Five Financial Challenges Holding SMEs Back During COVID-19

With the pandemic and ensuing lockdown measures set to last through the coming months, SMEs must brace for financial challenges ahead.

Annie Button offers advice on how smaller companies can remain solvent during a uniquely tough period for business.

The COVID-19 pandemic has been a difficult time for businesses of all sizes – but it may well be the case that small companies have suffered the most. Of course, issues such as fewer people spending money and reduced footfall to physical premises have certainly hurt companies, but there are some financial challenges that have held SMEs back unnecessarily. 

However, this doesn’t need to be the case.  Small businesses can do many things to ensure that they are not holding themselves back. Here, we take a look at five financial challenges that have been a problem for SMEs through the COVID-19 pandemic. 

1. Failing to move away from manual accounting

Through COVID-19, the rise in people working from home has been highly noticeable, and it looks like the trend will be here to stay even after the worst of the pandemic is over. But the need for remote working has created some issues for small businesses that were still reliant on manual accounting and physical documents. 

“Business is moving onto the internet and has been doing so since its creation,” says Robin John of Wellden Turbnull. “Traditionally, computer-based accounting was the reserve of big business, and everyone else kept manual records in ledgers, but the advent of new technologies and software-as-a-service accounting platforms has made it possible for businesses of all sizes to operate online.” 

If businesses were unable to work from their office through lockdown, it may have created a backlog in their accounts – many SMEs are still trying to recover from this. So, now really is the time to invest in a move away from manual accounting. 

2. Lack of cash flow

Certainly one major challenge for businesses over this period has been a lack of cash flow. But many businesses had their revenue dramatically reduced, while still having to pay out for all of their normal expenses. 

The solution that some businesses have taken to stem the issue of lower cash flow has been to make staff redundant or make other cutbacks. But there are other alternatives. The government has made a number of schemes available, and many lenders are offering more flexible lines of credit to allow companies to continue to pay staff and suppliers while waiting for cash flow to return to normal.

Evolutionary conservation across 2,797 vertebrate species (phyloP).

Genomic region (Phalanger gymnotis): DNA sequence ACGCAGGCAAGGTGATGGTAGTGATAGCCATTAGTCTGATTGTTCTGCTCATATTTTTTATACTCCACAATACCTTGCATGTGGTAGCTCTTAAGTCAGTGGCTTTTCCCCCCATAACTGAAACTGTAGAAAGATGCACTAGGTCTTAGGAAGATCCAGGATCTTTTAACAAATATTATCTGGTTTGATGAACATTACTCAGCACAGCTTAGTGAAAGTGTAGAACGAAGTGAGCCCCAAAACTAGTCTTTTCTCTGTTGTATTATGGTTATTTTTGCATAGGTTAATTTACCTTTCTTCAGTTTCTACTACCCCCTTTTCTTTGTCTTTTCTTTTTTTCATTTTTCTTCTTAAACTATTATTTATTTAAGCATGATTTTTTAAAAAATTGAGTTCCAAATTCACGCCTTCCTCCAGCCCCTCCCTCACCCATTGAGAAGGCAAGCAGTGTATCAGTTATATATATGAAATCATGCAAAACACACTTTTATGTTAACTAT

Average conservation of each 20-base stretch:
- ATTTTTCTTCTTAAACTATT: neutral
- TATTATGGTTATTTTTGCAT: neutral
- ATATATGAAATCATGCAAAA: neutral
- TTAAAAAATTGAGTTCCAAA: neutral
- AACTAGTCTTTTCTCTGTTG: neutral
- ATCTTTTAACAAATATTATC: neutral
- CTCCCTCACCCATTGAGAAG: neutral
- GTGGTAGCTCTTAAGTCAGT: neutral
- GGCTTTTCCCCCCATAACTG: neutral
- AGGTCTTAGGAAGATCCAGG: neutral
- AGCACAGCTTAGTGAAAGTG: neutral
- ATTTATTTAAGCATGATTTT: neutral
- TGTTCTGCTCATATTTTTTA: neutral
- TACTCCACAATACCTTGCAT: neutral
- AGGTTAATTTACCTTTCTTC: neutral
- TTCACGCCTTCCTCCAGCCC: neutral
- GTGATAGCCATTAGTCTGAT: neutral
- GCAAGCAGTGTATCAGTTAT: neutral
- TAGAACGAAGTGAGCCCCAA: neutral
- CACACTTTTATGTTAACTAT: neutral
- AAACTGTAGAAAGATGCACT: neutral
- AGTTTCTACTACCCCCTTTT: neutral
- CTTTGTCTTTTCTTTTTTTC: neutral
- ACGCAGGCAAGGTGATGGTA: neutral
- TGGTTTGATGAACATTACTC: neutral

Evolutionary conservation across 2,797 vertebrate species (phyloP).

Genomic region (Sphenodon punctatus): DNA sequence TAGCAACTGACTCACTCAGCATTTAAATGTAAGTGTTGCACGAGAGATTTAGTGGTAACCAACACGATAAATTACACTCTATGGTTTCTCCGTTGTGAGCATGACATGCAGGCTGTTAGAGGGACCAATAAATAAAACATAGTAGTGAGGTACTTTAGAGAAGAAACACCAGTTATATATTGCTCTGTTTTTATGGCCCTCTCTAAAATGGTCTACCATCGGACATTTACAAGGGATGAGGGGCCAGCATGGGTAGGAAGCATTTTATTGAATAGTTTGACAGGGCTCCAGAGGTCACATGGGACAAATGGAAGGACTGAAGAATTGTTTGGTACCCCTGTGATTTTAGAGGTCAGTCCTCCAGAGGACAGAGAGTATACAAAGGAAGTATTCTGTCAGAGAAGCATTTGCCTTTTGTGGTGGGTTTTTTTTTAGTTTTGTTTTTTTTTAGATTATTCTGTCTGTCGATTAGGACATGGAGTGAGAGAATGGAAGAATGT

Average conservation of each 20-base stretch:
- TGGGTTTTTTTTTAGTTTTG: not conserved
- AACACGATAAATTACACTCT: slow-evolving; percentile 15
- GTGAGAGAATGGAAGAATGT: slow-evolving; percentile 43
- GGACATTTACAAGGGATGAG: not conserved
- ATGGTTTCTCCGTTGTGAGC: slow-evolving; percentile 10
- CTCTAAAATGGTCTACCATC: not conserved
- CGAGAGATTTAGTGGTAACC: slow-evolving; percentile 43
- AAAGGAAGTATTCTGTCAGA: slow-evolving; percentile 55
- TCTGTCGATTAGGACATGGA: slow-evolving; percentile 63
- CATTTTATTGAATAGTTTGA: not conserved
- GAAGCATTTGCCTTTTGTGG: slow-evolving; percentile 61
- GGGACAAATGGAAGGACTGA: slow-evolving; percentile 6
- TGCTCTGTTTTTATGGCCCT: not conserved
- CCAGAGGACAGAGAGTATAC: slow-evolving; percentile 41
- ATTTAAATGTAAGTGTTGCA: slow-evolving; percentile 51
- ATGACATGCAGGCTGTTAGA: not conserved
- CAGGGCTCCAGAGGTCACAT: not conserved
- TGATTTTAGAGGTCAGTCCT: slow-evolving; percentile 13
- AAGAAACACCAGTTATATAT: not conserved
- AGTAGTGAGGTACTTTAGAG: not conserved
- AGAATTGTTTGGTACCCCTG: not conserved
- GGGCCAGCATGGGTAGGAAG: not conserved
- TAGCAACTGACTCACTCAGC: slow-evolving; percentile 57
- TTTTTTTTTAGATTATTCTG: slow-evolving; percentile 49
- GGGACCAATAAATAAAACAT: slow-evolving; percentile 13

3. Not spending on marketing

Now, it might seem that, given the point above regarding cash flow problems, expensive marketing could be one of the first things to cut. However, this is a mistake. At a time when companies need any business that they can get, this is not the time to be reducing marketing spend.

This is especially true if your competitors are reducing the marketing budgets – this will simply make your brand stand out even more than before. 

4. Not having a solid business plan (or any at all)

Having a robust business plan with a lot of thought put into it has been an absolute essential for small businesses for a number of years. So, you might be surprised to learn that over 1.5 million SMEs across the UK have no business plan at all. This can cause serious problems. 

COVID-19 has certainly caused havoc for companies – but without a business plan to assess and understand what the company needs to do to survive, many SMEs have floundered and struggled. If your small business has no business plan, now really is the time to invest in drawing one up.

Having a robust business plan with a lot of thought put into it has been an absolute essential for small businesses for a number of years.

5. Failing to anticipate expenses

It is important that companies do not live at the edge of their means. In the ideal scenario, your SME should actually keep some money back so that you can deal with those annoying expenses that come up every now and again. If SMEs fail to plan for unexpected expenses they can be left in a very tricky situation. 

Final thoughts

There is no doubt that 2020 has been a tough time for SMEs, especially from a financial perspective. But if you can anticipate some of those challenges that your small company will face, it can give you the opportunity to come up with useful solutions. Ultimately, understanding where these challenges can come from gives you the chance to plan for ways to avoid them. 

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